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Green electricity from heat under the sea – Offshore geothermal energy

Global Santa Fe Drilling Rig off the shore of Scotland (source: flickr/ ST33VO, creative commons)
Alexander Richter 18 Jun 2019

Scientists from Iceland and oil nation Norway want to help the world to generate electricity from offshore geothermal heat sources – a process that causes no CO2 emissions or conflicts about landscape destruction.

Scientists from Iceland and oil nation Norway want to help the world to generate electricity from offshore geothermal heat sources – a process that causes no CO2 emissions or conflicts about landscape destruction.

The uppermost layers of the Earth’s crust contain incredible volumes of renewable heat. So much indeed that just a small fraction of this heat is sufficient to meet the planet’s entire energy needs. Geothermal heat is all around us and can in principle be exploited by everyone – although the truth in this last statement requires some qualification.

The heat currently being extracted from the ground beneath our gardens and utilised in heat pumps is in fact mainly derived from the sun. Real geothermal heat is found somewhat deeper down – where the temperature increases for every metre we descend.

Geothermal heat is most easily accessible where tectonic plates meet, such as in Iceland. Because it is here that the Earth’s crust is thinnest. It is thus also in such places that it is easier to extract heat at temperatures high enough to generate electricity. In Iceland, and in countries such as the Philippines, New Zealand and Costa Rica, onshore geothermal heat plants for electricity generation make a real difference on a domestic scale.

However, because development has until now been limited to onshore heat sources, not all plans for such plants become a reality. In order to be profitable, such plants must be of a given size. For this reason, many future development projects risk running up against opposition of the same kind now encountered by wind farm developers in Norway. It is in the light of this that a new collaboration project has been initiated between researchers across the Norwegian Sea.

The idea is to utilise Iceland’s know-how in the field of geothermal heat, combined with Norwegian expertise in offshore oil production, with the aim of developing an offshore-based system for the production of geothermal heat. Given their natural resources, many parts of the world are well positioned to benefit from such systems.

The collaboration is the result of licences recently awarded to the Icelandic energy company North Tech Energy (NTE) for research into two high-temperature areas on the Icelandic continental shelf.

With these licences as a starting point, we at NTE and SINTEF have prepared plans for a major research project. Joining our team is the Icelandic consulting and research company Iceland Geosurvey (ÍSOR). The objective is to develop a beacon project that other parts of the world can use as a guide.

Our dream is to demonstrate an operative power plant installed on a jack-up platform on the Icelandic continental shelf, equipped with steam turbines that will generate large volumes of electricity from scorching geothermal steam. The product – renewable and CO2-free electricity – will be transferred in subsea cables to customers in the rest of Europe.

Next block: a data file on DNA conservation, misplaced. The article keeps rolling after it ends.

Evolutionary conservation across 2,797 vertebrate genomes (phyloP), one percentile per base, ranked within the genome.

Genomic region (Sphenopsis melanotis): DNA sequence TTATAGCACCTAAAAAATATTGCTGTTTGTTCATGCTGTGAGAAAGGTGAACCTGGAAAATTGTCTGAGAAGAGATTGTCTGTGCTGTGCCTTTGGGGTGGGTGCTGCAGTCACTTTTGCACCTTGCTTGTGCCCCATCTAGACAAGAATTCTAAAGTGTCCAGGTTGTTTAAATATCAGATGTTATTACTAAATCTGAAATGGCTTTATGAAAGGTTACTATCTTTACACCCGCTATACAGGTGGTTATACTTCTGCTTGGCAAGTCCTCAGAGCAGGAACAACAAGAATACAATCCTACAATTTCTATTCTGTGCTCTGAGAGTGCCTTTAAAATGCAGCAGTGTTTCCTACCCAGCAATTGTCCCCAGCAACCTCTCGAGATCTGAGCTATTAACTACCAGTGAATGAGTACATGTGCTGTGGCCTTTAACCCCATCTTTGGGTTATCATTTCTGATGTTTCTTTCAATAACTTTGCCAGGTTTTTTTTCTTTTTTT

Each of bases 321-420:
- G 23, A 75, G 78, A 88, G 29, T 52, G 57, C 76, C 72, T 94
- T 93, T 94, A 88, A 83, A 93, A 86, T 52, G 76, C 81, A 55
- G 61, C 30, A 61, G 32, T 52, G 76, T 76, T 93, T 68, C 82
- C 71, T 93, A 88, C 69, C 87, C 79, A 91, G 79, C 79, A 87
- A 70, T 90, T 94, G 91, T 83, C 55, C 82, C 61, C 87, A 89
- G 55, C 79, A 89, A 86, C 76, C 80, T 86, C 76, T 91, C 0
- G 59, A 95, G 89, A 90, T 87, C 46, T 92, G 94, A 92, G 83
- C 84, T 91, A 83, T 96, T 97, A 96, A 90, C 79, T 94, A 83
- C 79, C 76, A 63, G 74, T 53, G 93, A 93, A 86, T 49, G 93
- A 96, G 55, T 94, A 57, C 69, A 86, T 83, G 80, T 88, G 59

By combining expertise from Iceland and Norway, we shall first identify suitable methods for carrying out the seabed surveys that are necessary to identify possible production sites in the two licence areas.

The next objective is to establish a research collaboration that can lead to the cost-effective development and operation of an offshore geothermal power plant. Here too, Norway’s expertise in offshore oil production will be key. Everything from offshore-related materials technology to know-how about maritime operations.

We are fully aware that it is usually more expensive to develop geothermal fields offshore than on land. That we nevertheless have faith in the feasibility of offshore power plants is because everything from housing developments to conservation areas make geothermal power plants impossible to build in many locations onshore.

Moreover, some onshore geothermal fields are so inaccessible that they are more difficult to develop than offshore fields. Thus, in some situations, offshore geothermal plants may be less expensive to develop than onshore facilities. However, most important is that offshore plants will probably encounter less opposition among the general public because they are less of an eyesore and much smaller than onshore plants.

Geothermal energy originates from two sources – residual heat from the formation of the Earth, and processes that are continuously breaking down radioactive substances in the Earth’s crust. The energy is extracted by pumping cold water to depth using an injection well and then retrieving it at higher temperatures using a production well. At depth, between the wells, water flows through fractures where it is heated.

Electricity generated from offshore geothermal plants may be of interest to countries other than Iceland, including Portugal, Italy, the Philippines, Indonesia, Japan and Russia, as well as countries in Central America and the Caribbean.

If our plans succeed, our expertise in this field could become a major Norwegian-Icelandic export commodity, helping in the battle to mitigate climate change.

Article by Geir Hagalinsson, CEO at North Tech Energy, Iceland, and Térence Coudert, Research Scientist at SINTEF